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Home > What is Infant Reflux > Infant Gastroesophageal Cervical Torticollis, Brachycephaly and Plagiocephaly

Infant Gastroesophageal Cervical Torticollis, Brachycephaly and Plagiocephaly

What to look for:

• Asymmetrical head righting (head turned one way most of the time)
• Asymmetrical head tilt (head tilted to one side most of the time)
• Head tilt
• Shoulder hiking
• Head Abnormalities

Torticollis

Torticollis is a condition in where the head persistently tilts to one side, and the head is usually turned to the opposite side. It is also called “wry neck.” It can be caused by congenital muscular torticollis or it can be an acquired torticollis. Congenital muscular torticollis can be caused by birth trauma or intrauterine position and results in a shortening or tightness of the sternocleidomastoid muscle. Acquired torticollis occurs because of another problem and usually presents in previously normal children. There are many causes of acquired torticollis. Infants with torticollis have a high risk for plagiocephaly. If the torticollis is not treated, facial asymmetry is common. Usually, most infants with muscular torticollis respond well to simple range of motion exercises and postural/positional modifications.

Important: Although torticollis is a relatively common orthopaedic problem in infants, your pediatrician must be made aware your baby’s condition to rule out other serious conditions which can present as torticollis.

Infant with Gastroesophageal torticollis

Usually an infant with true gastroesophageal torticollis has developed the condition largely from maintaining an abnormal position or posture due to comfort. Often, an infant will contort their body to find the most comfortable position that provides them relief. This may involve twisting their body and head in one direction thereby developing unilateral muscle tightness.

They may also develop torticollis and head flattening from the positions a parent may place them in. For example, it is not uncommon for an infant with reflux to sleep upright in a car seat for comfort. Although this position will help with their reflux, it may be difficult for them to keep their head in a neutral position. This will lead to their head tilting or leaning to one side. This excessive leaning to one side can often create muscle tightness and head flattening on that side. Proper positioning is key for infants who prefer to sleep in a more upright position. Your pediatrician or physical therapist will be able to make the appropriate recommendations for positioning.

Brachycephaly

Positional Brachycephaly refers to a condition where the head is disproportionately wide compared to it’s depth. It is caused by prolonged positioning on the back of the head. The head flattens uniformly, resulting in a head shape that is very wide and short. There can also be increased head height on the back of the head.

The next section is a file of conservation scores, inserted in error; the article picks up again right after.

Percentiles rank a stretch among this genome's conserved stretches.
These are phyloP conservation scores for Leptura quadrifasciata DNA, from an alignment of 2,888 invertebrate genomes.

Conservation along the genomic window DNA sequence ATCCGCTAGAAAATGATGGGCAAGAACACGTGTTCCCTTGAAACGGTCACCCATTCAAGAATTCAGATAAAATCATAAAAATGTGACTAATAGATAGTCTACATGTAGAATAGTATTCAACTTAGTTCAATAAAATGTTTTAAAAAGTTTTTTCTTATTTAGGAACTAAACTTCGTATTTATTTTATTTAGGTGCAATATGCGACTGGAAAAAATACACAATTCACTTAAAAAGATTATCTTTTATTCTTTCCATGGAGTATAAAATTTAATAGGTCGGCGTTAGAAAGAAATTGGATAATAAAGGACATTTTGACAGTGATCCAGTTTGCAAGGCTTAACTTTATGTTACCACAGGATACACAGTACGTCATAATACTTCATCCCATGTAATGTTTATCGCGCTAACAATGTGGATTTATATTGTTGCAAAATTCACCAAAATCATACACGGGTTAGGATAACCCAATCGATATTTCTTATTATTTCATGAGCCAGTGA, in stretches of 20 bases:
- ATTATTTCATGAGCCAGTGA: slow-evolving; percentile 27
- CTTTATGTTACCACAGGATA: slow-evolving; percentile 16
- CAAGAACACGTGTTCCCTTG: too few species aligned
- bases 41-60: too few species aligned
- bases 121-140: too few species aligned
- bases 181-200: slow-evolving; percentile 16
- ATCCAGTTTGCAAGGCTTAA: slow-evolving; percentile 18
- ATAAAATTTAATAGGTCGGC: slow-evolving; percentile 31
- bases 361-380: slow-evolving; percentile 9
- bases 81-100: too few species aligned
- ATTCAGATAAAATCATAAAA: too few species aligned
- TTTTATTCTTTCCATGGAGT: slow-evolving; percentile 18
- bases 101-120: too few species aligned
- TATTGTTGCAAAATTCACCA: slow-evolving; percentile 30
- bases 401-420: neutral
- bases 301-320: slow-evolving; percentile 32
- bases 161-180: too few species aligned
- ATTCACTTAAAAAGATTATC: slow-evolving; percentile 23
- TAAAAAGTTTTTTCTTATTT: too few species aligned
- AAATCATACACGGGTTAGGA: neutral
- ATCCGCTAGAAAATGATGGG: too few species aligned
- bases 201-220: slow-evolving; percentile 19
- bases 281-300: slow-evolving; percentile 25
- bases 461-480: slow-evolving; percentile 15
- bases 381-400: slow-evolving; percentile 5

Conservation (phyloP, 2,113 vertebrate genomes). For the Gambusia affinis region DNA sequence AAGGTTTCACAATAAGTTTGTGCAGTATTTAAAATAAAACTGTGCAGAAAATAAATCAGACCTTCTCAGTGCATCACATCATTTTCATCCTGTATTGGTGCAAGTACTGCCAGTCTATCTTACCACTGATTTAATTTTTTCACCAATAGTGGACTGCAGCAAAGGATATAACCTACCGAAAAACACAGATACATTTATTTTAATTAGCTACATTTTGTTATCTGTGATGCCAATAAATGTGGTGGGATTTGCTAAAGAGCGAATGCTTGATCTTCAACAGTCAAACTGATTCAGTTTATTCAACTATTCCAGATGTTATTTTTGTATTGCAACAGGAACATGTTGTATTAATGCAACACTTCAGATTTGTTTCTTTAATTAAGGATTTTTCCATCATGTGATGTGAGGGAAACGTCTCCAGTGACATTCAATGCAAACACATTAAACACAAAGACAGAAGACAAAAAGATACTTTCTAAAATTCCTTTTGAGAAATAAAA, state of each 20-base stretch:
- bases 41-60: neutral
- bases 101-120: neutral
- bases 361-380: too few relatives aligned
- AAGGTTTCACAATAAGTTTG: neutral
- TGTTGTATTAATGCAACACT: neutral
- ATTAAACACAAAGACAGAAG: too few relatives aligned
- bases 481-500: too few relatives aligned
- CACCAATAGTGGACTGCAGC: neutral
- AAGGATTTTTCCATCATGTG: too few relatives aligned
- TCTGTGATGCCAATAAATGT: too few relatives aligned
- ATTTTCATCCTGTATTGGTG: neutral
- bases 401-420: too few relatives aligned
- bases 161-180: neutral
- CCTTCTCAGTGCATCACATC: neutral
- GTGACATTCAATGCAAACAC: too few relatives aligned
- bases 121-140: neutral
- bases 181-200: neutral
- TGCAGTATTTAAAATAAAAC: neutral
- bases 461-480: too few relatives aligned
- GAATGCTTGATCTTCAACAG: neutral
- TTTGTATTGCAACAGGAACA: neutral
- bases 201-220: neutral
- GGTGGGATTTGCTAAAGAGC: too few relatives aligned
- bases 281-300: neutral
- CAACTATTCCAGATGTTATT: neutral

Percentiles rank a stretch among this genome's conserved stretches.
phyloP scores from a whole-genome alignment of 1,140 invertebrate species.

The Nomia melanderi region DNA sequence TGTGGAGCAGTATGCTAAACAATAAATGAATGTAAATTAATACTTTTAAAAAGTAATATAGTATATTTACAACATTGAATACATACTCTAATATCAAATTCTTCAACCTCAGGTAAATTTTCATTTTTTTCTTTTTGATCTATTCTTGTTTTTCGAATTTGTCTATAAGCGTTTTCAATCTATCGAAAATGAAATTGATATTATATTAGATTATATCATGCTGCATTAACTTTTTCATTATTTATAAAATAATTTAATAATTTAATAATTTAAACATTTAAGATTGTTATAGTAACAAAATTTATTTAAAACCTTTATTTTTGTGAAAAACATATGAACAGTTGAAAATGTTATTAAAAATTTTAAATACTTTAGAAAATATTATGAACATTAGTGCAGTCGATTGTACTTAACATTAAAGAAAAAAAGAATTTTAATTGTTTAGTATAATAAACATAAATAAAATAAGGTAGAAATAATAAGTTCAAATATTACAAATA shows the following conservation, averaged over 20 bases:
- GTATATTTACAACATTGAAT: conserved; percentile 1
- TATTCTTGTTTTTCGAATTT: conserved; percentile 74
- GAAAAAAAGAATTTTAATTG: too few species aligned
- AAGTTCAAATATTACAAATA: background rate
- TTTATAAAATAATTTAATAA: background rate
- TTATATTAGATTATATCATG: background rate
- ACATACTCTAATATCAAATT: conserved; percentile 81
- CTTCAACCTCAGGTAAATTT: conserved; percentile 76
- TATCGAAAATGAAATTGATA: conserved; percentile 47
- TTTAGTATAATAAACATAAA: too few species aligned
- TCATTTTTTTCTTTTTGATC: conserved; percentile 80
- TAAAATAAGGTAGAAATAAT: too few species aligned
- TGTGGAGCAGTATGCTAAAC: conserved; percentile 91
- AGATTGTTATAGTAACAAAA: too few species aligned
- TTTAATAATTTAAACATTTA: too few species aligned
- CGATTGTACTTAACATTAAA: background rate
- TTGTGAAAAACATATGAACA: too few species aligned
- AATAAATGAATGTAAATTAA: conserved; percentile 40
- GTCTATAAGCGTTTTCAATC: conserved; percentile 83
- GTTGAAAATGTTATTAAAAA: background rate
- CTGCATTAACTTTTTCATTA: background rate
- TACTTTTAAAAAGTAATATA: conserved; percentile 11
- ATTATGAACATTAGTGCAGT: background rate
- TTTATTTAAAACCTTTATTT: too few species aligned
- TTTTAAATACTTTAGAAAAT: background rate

Plagiocephaly

Positional or deformational plagiocephaly refers to an asymmetrical shape of the head caused by repeated pressure to one side of the back of the head. Plagiocephaly literally means “oblique head” which is derived from the Greek words “plagio” meaning oblique and “cephale” meaning head. When looked at from above, the head shape has a parallelogram appearance. This shape is characterized by flattening on one side of the back of the head, and a noticeably rounder shape on the other side. When looked at from above the baby’s head, one ear may look more forward than the other. The forehead on the same side as the flattened area may bulge more than the other side (bossing). Asymmetry of facial features may also be noted such as cheekbone prominence, eye orbit shape and/or jaw dysmorphology.

Prevention and Treatment Window

Most of a child’s skull growth occurs during infancy. Skull growth slows and the skull hardens through toddler years. Early prevention and treatment are important. After a child reaches one year of age, the window for treatment quickly closes.

There are several causes of torticollis and many of them are not muscular. Therefore it is important to be screened by your pediatrician prior to seeking treatment and to ensure that you are referred to the appropriate specialist if required.


References/Resources

American Academy of Pediatrics
American Physical Therapy Association
Hospital For Special Surgery
Cranial Technologies
Flathead syndrome

This web site is not intended to make a diagnosis or recommend treatment. If you notice any of the symptoms listed above, see your pediatrician or family doctor right away.